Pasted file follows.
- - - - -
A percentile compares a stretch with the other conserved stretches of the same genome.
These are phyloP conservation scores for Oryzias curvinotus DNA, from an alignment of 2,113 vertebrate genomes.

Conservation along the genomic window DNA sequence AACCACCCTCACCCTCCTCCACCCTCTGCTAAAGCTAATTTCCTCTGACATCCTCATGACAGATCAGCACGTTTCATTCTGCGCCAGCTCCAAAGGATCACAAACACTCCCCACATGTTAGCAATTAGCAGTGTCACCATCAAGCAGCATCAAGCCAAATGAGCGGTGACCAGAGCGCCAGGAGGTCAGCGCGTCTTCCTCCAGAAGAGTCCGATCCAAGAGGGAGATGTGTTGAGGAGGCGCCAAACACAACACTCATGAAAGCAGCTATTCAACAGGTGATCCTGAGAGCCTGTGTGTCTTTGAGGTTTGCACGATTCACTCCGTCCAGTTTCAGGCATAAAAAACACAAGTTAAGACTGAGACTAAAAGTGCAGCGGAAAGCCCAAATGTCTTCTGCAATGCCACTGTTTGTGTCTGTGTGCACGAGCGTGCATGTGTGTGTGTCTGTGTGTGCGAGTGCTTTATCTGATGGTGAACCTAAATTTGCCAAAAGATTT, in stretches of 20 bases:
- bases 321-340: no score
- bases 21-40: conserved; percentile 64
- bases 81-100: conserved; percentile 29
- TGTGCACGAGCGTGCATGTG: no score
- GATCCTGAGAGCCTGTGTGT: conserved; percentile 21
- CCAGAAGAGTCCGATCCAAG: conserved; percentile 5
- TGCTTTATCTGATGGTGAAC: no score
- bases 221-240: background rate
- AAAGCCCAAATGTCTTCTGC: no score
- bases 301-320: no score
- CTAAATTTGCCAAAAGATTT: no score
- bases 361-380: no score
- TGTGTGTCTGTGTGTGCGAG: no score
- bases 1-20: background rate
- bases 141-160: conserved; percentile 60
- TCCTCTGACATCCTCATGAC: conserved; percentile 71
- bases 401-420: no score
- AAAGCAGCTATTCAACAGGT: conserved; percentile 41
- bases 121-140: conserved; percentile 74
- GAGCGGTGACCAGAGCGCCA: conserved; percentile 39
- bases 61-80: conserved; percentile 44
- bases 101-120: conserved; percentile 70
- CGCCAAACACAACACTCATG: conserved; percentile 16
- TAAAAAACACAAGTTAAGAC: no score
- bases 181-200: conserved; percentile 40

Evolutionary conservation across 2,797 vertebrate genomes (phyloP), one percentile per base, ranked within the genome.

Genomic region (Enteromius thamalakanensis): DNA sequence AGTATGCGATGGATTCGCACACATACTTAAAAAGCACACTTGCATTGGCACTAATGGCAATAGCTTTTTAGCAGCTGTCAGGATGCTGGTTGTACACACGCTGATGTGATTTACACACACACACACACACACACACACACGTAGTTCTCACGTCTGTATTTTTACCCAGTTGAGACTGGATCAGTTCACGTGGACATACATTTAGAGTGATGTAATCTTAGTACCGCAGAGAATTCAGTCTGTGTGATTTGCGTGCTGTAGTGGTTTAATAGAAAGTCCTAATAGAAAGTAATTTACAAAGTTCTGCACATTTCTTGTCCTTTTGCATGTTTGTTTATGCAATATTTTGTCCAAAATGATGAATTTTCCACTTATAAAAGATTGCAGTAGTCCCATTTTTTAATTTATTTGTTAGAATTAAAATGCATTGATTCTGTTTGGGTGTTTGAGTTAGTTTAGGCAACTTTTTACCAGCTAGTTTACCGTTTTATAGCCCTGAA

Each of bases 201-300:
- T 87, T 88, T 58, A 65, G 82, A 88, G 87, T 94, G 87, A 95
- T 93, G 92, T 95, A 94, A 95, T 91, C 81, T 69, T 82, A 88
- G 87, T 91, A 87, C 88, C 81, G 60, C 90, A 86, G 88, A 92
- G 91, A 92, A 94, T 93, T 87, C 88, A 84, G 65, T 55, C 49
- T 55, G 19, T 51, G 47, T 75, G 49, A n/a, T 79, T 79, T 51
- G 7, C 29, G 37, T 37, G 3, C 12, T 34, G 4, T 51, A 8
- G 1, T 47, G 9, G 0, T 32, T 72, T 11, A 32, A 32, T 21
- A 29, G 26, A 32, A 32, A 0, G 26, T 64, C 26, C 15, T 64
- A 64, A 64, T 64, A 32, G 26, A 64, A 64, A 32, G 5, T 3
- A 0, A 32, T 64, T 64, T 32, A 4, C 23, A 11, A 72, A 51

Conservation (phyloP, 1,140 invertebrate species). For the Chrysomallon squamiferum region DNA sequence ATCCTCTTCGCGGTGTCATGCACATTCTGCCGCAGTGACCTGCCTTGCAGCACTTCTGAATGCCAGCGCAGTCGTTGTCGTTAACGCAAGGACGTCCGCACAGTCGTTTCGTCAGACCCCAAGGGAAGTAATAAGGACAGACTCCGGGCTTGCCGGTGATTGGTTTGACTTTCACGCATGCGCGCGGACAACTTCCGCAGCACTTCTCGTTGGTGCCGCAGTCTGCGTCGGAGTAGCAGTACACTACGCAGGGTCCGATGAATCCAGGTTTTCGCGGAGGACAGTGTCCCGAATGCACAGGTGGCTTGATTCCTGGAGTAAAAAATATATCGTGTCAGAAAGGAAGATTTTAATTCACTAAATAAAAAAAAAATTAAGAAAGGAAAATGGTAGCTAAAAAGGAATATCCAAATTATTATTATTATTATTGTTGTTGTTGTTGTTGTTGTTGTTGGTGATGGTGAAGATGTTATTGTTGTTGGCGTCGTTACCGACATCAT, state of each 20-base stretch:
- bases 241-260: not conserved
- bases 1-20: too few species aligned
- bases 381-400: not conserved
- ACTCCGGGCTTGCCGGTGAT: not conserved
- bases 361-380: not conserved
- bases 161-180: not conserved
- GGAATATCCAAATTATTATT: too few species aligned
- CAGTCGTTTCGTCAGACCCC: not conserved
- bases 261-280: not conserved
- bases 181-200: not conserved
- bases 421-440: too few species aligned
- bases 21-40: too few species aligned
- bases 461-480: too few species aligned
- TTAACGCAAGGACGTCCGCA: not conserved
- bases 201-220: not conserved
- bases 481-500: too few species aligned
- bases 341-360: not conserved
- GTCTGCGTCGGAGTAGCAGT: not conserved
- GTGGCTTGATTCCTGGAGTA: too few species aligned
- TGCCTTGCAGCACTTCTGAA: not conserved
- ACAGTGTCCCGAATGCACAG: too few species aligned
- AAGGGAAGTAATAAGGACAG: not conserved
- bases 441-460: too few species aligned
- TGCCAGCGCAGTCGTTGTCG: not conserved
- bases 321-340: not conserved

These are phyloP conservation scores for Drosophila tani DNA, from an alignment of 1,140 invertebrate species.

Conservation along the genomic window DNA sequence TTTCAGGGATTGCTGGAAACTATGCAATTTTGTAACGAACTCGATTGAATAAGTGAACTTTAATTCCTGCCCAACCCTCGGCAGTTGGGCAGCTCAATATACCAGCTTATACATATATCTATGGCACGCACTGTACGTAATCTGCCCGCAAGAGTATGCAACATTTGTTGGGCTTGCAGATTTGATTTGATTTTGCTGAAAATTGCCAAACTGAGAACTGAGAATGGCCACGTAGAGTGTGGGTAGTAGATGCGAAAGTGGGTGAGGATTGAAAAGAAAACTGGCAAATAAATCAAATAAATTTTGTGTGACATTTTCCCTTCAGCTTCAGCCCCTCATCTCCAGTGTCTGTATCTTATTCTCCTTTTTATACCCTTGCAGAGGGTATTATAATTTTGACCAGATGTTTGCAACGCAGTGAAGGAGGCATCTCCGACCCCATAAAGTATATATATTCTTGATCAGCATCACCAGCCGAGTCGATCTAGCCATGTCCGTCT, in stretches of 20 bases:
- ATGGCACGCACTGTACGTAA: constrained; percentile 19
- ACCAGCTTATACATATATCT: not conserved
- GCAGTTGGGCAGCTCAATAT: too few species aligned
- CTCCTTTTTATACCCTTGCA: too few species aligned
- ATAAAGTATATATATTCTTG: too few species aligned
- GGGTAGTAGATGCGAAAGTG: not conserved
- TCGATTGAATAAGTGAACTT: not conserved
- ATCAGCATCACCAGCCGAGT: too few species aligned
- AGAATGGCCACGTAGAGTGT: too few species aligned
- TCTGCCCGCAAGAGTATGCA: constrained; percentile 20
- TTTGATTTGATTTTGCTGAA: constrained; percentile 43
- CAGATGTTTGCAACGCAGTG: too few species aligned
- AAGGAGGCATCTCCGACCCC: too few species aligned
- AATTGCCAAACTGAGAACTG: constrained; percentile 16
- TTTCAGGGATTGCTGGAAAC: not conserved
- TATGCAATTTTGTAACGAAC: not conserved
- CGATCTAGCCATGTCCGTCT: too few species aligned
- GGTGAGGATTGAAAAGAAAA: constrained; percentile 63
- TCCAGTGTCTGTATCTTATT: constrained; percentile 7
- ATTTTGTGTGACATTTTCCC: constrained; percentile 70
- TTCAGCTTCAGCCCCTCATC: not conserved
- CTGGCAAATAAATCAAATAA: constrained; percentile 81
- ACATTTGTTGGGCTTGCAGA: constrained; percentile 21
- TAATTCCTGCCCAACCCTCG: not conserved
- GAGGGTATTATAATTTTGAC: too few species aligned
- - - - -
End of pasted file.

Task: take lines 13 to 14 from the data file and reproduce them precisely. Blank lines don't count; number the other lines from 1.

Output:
- bases 301-320: no score
- CTAAATTTGCCAAAAGATTT: no score